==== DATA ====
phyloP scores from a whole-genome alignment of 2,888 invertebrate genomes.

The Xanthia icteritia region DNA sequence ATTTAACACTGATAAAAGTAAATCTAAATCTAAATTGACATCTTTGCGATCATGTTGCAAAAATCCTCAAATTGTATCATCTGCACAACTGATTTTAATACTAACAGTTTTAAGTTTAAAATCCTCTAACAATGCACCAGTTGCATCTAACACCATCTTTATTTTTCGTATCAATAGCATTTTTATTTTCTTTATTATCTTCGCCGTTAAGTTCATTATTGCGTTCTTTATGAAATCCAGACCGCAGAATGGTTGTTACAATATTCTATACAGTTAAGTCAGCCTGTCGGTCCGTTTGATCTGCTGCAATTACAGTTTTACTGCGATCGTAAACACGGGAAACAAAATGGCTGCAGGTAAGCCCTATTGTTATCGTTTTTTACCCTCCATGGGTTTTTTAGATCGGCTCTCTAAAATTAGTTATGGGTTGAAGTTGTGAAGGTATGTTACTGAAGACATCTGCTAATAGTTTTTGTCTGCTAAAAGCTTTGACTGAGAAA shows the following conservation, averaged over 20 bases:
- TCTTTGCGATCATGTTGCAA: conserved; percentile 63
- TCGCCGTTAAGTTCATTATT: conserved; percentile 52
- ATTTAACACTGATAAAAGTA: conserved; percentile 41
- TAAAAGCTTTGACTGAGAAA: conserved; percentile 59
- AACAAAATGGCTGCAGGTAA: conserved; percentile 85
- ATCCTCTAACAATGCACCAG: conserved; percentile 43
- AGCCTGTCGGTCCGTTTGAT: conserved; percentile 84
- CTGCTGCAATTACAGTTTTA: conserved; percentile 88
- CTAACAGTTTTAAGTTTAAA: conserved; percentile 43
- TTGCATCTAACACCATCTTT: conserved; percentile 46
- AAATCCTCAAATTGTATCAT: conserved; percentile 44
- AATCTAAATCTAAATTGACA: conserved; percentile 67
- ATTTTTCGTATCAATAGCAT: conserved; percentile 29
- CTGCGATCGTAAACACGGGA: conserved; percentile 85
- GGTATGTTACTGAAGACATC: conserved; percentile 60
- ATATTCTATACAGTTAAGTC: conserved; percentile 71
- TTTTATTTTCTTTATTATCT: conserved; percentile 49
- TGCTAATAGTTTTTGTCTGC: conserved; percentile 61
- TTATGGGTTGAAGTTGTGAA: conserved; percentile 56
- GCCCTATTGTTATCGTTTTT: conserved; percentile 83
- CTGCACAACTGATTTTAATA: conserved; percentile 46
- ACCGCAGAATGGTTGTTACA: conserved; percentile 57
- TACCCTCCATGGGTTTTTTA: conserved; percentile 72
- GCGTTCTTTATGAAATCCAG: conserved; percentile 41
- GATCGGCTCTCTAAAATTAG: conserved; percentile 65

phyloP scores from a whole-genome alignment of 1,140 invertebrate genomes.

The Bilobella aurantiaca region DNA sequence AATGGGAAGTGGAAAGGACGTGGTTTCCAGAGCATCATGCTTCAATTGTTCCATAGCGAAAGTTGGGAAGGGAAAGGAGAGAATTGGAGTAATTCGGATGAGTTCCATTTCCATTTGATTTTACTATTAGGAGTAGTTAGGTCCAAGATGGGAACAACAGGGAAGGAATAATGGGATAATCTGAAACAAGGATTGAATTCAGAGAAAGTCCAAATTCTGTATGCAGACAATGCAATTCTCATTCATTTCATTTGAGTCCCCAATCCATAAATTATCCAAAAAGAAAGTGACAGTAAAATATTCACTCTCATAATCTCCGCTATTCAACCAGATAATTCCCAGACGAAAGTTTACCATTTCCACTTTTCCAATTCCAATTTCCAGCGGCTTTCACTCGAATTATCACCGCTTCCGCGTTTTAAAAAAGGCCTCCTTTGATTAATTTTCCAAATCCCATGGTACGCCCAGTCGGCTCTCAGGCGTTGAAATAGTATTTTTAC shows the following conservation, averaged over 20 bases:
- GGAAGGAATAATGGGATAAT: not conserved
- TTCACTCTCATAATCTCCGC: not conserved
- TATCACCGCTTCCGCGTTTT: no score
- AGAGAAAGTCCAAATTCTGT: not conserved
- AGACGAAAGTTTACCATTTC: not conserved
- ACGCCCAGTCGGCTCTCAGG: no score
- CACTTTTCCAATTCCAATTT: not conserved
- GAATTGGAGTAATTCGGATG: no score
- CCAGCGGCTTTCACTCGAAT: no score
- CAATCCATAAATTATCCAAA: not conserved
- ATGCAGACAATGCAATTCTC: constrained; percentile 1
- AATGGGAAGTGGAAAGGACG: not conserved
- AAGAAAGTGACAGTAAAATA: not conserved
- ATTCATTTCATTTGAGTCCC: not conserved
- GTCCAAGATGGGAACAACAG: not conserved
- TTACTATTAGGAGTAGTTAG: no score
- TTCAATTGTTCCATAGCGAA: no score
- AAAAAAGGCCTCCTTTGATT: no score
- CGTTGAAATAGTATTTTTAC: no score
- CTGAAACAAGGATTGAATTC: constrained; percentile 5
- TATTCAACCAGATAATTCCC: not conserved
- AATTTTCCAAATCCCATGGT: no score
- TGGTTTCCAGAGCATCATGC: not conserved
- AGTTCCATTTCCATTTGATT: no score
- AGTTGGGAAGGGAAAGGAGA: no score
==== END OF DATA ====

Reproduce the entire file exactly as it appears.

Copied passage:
phyloP scores from a whole-genome alignment of 2,888 invertebrate genomes.

The Xanthia icteritia region DNA sequence ATTTAACACTGATAAAAGTAAATCTAAATCTAAATTGACATCTTTGCGATCATGTTGCAAAAATCCTCAAATTGTATCATCTGCACAACTGATTTTAATACTAACAGTTTTAAGTTTAAAATCCTCTAACAATGCACCAGTTGCATCTAACACCATCTTTATTTTTCGTATCAATAGCATTTTTATTTTCTTTATTATCTTCGCCGTTAAGTTCATTATTGCGTTCTTTATGAAATCCAGACCGCAGAATGGTTGTTACAATATTCTATACAGTTAAGTCAGCCTGTCGGTCCGTTTGATCTGCTGCAATTACAGTTTTACTGCGATCGTAAACACGGGAAACAAAATGGCTGCAGGTAAGCCCTATTGTTATCGTTTTTTACCCTCCATGGGTTTTTTAGATCGGCTCTCTAAAATTAGTTATGGGTTGAAGTTGTGAAGGTATGTTACTGAAGACATCTGCTAATAGTTTTTGTCTGCTAAAAGCTTTGACTGAGAAA shows the following conservation, averaged over 20 bases:
- TCTTTGCGATCATGTTGCAA: conserved; percentile 63
- TCGCCGTTAAGTTCATTATT: conserved; percentile 52
- ATTTAACACTGATAAAAGTA: conserved; percentile 41
- TAAAAGCTTTGACTGAGAAA: conserved; percentile 59
- AACAAAATGGCTGCAGGTAA: conserved; percentile 85
- ATCCTCTAACAATGCACCAG: conserved; percentile 43
- AGCCTGTCGGTCCGTTTGAT: conserved; percentile 84
- CTGCTGCAATTACAGTTTTA: conserved; percentile 88
- CTAACAGTTTTAAGTTTAAA: conserved; percentile 43
- TTGCATCTAACACCATCTTT: conserved; percentile 46
- AAATCCTCAAATTGTATCAT: conserved; percentile 44
- AATCTAAATCTAAATTGACA: conserved; percentile 67
- ATTTTTCGTATCAATAGCAT: conserved; percentile 29
- CTGCGATCGTAAACACGGGA: conserved; percentile 85
- GGTATGTTACTGAAGACATC: conserved; percentile 60
- ATATTCTATACAGTTAAGTC: conserved; percentile 71
- TTTTATTTTCTTTATTATCT: conserved; percentile 49
- TGCTAATAGTTTTTGTCTGC: conserved; percentile 61
- TTATGGGTTGAAGTTGTGAA: conserved; percentile 56
- GCCCTATTGTTATCGTTTTT: conserved; percentile 83
- CTGCACAACTGATTTTAATA: conserved; percentile 46
- ACCGCAGAATGGTTGTTACA: conserved; percentile 57
- TACCCTCCATGGGTTTTTTA: conserved; percentile 72
- GCGTTCTTTATGAAATCCAG: conserved; percentile 41
- GATCGGCTCTCTAAAATTAG: conserved; percentile 65

phyloP scores from a whole-genome alignment of 1,140 invertebrate genomes.

The Bilobella aurantiaca region DNA sequence AATGGGAAGTGGAAAGGACGTGGTTTCCAGAGCATCATGCTTCAATTGTTCCATAGCGAAAGTTGGGAAGGGAAAGGAGAGAATTGGAGTAATTCGGATGAGTTCCATTTCCATTTGATTTTACTATTAGGAGTAGTTAGGTCCAAGATGGGAACAACAGGGAAGGAATAATGGGATAATCTGAAACAAGGATTGAATTCAGAGAAAGTCCAAATTCTGTATGCAGACAATGCAATTCTCATTCATTTCATTTGAGTCCCCAATCCATAAATTATCCAAAAAGAAAGTGACAGTAAAATATTCACTCTCATAATCTCCGCTATTCAACCAGATAATTCCCAGACGAAAGTTTACCATTTCCACTTTTCCAATTCCAATTTCCAGCGGCTTTCACTCGAATTATCACCGCTTCCGCGTTTTAAAAAAGGCCTCCTTTGATTAATTTTCCAAATCCCATGGTACGCCCAGTCGGCTCTCAGGCGTTGAAATAGTATTTTTAC shows the following conservation, averaged over 20 bases:
- GGAAGGAATAATGGGATAAT: not conserved
- TTCACTCTCATAATCTCCGC: not conserved
- TATCACCGCTTCCGCGTTTT: no score
- AGAGAAAGTCCAAATTCTGT: not conserved
- AGACGAAAGTTTACCATTTC: not conserved
- ACGCCCAGTCGGCTCTCAGG: no score
- CACTTTTCCAATTCCAATTT: not conserved
- GAATTGGAGTAATTCGGATG: no score
- CCAGCGGCTTTCACTCGAAT: no score
- CAATCCATAAATTATCCAAA: not conserved
- ATGCAGACAATGCAATTCTC: constrained; percentile 1
- AATGGGAAGTGGAAAGGACG: not conserved
- AAGAAAGTGACAGTAAAATA: not conserved
- ATTCATTTCATTTGAGTCCC: not conserved
- GTCCAAGATGGGAACAACAG: not conserved
- TTACTATTAGGAGTAGTTAG: no score
- TTCAATTGTTCCATAGCGAA: no score
- AAAAAAGGCCTCCTTTGATT: no score
- CGTTGAAATAGTATTTTTAC: no score
- CTGAAACAAGGATTGAATTC: constrained; percentile 5
- TATTCAACCAGATAATTCCC: not conserved
- AATTTTCCAAATCCCATGGT: no score
- TGGTTTCCAGAGCATCATGC: not conserved
- AGTTCCATTTCCATTTGATT: no score
- AGTTGGGAAGGGAAAGGAGA: no score